It’s not often that an entire economy is thrown off course by a single corporate event. But that’s what appears to have happened in Iceland.
The recent bankruptcy of budget airline Wow Air has delivered such a blow to the Icelandic tourist industry, and the wider economy, that the central bank on Wednesday decided to cut its main interest rate by half a point to 4 percent. It also said that the economy is now set to contract 0.4 percent, compared with a previous estimate for growth of 1.8 percent.
The announcement makes clear how badly Wow Air’s failure has hurt Iceland, which has also suffered from a disastrous fishing season. The airline had helped turn tourism into Iceland’s biggest cash cow, fueling a boom that dragged the nation out of its financial collapse more than a decade ago. Its demise in March spelled an abrupt end to that boom.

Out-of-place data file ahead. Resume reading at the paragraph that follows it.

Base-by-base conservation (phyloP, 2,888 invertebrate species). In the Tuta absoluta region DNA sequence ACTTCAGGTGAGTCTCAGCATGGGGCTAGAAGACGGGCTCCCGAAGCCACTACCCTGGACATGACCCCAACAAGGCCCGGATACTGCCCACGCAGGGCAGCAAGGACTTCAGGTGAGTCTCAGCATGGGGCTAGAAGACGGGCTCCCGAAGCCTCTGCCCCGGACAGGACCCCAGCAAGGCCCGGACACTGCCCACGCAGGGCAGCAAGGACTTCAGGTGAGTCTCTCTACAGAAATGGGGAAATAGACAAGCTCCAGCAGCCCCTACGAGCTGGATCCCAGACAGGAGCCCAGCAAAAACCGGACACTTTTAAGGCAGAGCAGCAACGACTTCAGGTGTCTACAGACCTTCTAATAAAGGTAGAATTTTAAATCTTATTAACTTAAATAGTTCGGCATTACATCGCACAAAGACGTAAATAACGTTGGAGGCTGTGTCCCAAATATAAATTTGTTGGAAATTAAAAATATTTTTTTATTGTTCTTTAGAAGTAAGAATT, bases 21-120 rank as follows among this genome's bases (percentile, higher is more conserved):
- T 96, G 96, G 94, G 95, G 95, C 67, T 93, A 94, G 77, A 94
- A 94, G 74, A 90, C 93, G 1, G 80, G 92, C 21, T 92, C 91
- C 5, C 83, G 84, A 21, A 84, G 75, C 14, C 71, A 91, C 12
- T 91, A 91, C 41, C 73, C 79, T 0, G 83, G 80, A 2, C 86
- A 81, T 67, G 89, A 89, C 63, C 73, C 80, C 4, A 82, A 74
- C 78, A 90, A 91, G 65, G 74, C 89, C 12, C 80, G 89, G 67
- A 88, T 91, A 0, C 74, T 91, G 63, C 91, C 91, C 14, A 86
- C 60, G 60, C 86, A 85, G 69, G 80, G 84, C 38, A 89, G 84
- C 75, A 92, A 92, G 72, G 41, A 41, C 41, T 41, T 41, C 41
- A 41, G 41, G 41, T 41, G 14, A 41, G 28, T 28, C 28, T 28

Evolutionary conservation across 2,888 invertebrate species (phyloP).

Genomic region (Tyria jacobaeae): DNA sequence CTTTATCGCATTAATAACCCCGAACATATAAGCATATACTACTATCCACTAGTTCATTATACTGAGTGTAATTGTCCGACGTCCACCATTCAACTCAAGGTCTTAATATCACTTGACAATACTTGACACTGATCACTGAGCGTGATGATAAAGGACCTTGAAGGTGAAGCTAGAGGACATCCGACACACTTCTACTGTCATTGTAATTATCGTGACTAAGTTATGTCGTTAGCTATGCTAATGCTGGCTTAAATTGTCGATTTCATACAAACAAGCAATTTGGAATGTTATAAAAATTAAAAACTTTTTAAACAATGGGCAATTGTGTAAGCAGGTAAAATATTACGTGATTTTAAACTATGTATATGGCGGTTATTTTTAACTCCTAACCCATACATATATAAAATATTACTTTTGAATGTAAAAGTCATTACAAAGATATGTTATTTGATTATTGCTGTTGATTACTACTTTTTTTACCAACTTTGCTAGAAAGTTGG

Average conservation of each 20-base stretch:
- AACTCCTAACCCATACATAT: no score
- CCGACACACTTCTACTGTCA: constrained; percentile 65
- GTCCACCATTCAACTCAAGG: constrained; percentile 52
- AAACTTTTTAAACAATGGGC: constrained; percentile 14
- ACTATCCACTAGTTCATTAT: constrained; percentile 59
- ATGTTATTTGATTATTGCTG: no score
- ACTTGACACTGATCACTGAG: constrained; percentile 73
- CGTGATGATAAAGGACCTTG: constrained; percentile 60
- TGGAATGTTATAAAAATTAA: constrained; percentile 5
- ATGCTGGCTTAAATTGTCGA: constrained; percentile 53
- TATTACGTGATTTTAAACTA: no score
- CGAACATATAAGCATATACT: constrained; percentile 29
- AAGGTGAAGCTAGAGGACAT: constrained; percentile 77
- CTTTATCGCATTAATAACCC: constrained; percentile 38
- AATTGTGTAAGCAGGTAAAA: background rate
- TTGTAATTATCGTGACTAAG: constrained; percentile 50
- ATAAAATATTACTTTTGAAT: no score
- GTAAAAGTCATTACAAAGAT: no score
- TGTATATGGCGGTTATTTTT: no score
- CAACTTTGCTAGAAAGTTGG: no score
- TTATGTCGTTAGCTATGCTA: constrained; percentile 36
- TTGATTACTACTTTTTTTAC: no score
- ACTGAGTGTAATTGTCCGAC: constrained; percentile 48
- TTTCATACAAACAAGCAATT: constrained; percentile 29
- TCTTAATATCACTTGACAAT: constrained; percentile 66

Like other failed European carriers, Wow had been struggling to cope with fluctuating fuel costs and over-capacity in the industry. Multiple rounds of talks with potential investors failed in the end to lead to a rescue.
The central bank said that the “deterioration in the economic outlook has caused the inflation outlook to change markedly in a short period of time.” Its new forecasts also assume that inflation will peak at 3.4 percent in mid-2019, well above the target, it said.
The government has signaled it may step into help the economy. It has spent the past few years reducing debt to help build up its buffers, while the central bank has been adding to its foreign currency reserves.
“Although the economic contraction will be challenging for households and businesses, the economy is much more resilient than before,” the bank said. “Furthermore, monetary policy has considerable scope to respond to the contraction, particularly if inflation and inflation expectations remain close to the target, as is currently envisioned.”
For more context, see: RIP Wow Air: Discount Airline Finally Calls It Quits.
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Photo Credit: Security doors stand illuminated at night at the entrance to Iceland’s central bank in capital city Reykjavik in this 2012 photo. Ragnhildur Sigurdardottir / Bloomberg